It was Ball Four. Take your base. That’s what should have happened. And when AJ regained his senses - I’m not sure that the Angels hadn’t somehow caused him to be in that momentary state of somnambulance - did anyone check to see if Josh Paul was hiding a syringe in his mitt ? - he instinctively knew that he should be on first and dutifully trotted down there, clearly oblivious to the fact that he had swung and missed the unhittable ball.

And you have to give the guy credit. In the brouhaha that followed, he went along with the notion that the ball had bounced into the catcher’s mitt and that he wasn’t out if he hadn’t been tagged or the ball thrown to first base. The guy’s an actor. HE could have been drafted to be the next James Bond instead of this Daniel Craig person. A blonde Bond?? What’s next? Green Hot Dogs at the ball park?

The game ended at it should have.. The Gods of baseball had determined how the home team was to win - and when the annoyance of human free will temporarily disrupted that which had been ordained, they simply improvised and made their desires known through the voice of the rookie umpire behind the plate.

The dudes of La La Land need to get over it and accept the inevitable The White Sox are destined to go to and win the World Series. So Na Na Na Na , Hey Hey and Goodbye and quit complaining. Go suck on an orange.

Our Relaxed, Confident, Honest and Open President - Master of the Art of Rehearsed Spontaneity

I’m as surprised as anyone else over the 39% approval rating that the President was able to garner in the latest NBC/Wall Street Journal Poll. But maybe that was because the poll was released on Wednesday and was obviously taken before the entire nation was exposed to the latest example of the bullshit, smoke and mirrors through which this administration and this President has conducted itself for the last five years. If Mr. Bush has any credibility left after the nature of his "spontaneous" exchange with troops in Iraq was revealed, it would have to be confined to the visually, hearing and mentally impaired . And blinkered Republicans of course.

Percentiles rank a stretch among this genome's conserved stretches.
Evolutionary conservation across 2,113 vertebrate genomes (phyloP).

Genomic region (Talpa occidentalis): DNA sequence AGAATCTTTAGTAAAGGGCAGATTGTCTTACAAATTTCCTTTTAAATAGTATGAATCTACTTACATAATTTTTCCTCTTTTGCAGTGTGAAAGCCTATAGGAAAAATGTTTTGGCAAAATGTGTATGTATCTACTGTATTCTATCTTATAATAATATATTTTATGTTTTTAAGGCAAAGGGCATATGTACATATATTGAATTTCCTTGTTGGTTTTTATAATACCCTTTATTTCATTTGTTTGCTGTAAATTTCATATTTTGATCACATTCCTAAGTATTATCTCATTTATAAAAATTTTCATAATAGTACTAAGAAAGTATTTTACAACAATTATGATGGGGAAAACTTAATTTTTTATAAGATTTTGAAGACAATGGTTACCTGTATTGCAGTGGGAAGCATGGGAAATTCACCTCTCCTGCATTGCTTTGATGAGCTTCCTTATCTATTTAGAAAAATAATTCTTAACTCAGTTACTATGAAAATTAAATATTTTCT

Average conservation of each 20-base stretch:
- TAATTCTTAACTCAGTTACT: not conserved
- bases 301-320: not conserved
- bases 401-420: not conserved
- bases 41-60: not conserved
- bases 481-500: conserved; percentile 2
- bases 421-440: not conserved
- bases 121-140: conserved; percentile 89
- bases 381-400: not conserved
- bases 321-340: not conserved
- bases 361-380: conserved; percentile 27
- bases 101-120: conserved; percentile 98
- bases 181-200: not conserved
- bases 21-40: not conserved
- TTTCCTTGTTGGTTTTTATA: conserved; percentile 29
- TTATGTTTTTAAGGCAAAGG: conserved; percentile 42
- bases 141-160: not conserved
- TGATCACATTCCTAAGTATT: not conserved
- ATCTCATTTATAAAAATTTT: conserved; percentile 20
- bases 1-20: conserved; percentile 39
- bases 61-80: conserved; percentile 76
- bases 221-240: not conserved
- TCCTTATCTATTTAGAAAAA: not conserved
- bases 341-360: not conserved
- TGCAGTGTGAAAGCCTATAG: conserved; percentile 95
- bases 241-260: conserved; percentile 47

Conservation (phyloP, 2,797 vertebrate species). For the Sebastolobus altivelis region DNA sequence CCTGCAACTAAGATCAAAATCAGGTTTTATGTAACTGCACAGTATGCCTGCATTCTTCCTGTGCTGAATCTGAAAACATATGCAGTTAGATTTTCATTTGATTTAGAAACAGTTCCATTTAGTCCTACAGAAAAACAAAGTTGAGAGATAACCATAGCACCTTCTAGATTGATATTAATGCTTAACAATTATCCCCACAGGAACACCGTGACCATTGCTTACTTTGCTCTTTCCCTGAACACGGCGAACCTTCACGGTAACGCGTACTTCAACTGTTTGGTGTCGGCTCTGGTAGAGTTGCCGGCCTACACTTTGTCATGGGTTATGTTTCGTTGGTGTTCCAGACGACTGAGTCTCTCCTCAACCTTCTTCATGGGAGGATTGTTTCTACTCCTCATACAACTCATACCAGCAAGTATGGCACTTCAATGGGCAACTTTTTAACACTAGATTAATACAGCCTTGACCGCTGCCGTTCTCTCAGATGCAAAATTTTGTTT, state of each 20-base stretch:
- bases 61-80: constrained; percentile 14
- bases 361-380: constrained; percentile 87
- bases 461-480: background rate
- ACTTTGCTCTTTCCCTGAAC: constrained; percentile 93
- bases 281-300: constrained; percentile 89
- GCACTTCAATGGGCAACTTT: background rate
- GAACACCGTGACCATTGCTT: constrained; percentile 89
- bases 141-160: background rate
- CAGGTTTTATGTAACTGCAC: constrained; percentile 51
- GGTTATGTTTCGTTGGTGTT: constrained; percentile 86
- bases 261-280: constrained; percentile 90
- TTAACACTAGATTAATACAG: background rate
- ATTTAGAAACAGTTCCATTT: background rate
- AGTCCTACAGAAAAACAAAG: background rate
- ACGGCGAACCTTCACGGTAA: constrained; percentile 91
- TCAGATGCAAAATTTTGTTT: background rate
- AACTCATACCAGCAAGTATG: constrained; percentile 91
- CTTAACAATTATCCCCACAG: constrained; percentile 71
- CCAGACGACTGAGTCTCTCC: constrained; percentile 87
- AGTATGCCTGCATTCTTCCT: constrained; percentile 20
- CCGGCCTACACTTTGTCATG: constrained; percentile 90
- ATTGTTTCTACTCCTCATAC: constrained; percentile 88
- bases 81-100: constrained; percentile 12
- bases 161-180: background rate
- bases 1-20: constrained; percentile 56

Members of the latter group are the ones who write to newspapers to protest that Mr. Bush is being unfairly blamed for everything that goes wrong and that those on the left - and in particular liberals- are simply filled with hatred for the man. And they would probably classify these remarks as a prime example.

But there’s no hatred involved in this expression of sadness that we are burdened with the kind of leadership that we have and that there are still people in this country who look upon that "leadership" as decisive and genuine and honest when he and one member after another of his entourage are being exposed as cheats and liars and manipulators.

Even as the utter phoniness of this "spontaneous" exchange between troops in Iraq and their Commanding Officer was being exposed, his henchmen were insisting that it wasn’t so. How Scott McClellan can live with himself is beyond me. That he didn’t resign with expressions of public indignation when the involvement of Karl Rove and Lewis Libby with the Valerie Plame leak was confirmed after he had stood on the White House podium to say that both had assured him of their total non-involvement speaks volumes all by itself. So I guess I shouldn’t be surprised when he keeps insisting that the truth is a lie with all kinds of silly excuses about what was being rehearsed for this "spontaneous" exchange - and why. These people have no shame.

Before you Bush defenders descend upon me like a horde of locusts - I know that all Presidents have many "staged" events, but I don’t know that any have used the military as backdrops for speeches and appearances the way this President has - and for sure I’ve never heard of a Presidential "town meeting" - which I guess is what you could call this meeting between Mr. Bush and the troops in Iraq - being rehearsed in advance with the questions and answers all carefully scripted and the participants pre-selected.

The far right is fond of criticizing Hollywood as a hotbed of anti-war, virtually anti-American liberals churning out anti- main stream America propaganda. They could take lessons from the Bush production company.

Can Blogging be Dangerous For Your Career?

Well certainly not for mine!! I’m forcibly retired and have no further career - unless some major corporation offers to pay me big bucks to record a commercial or anything else on their behalf. At a local studio so I don’t have travel and mess with parking hassles. Among other things, I am still a professional narrator if you stick a mike in front of me. But otherwise, I’m not trying to pursue a career, so I don’t much care what anyone might think about what I write in this blog.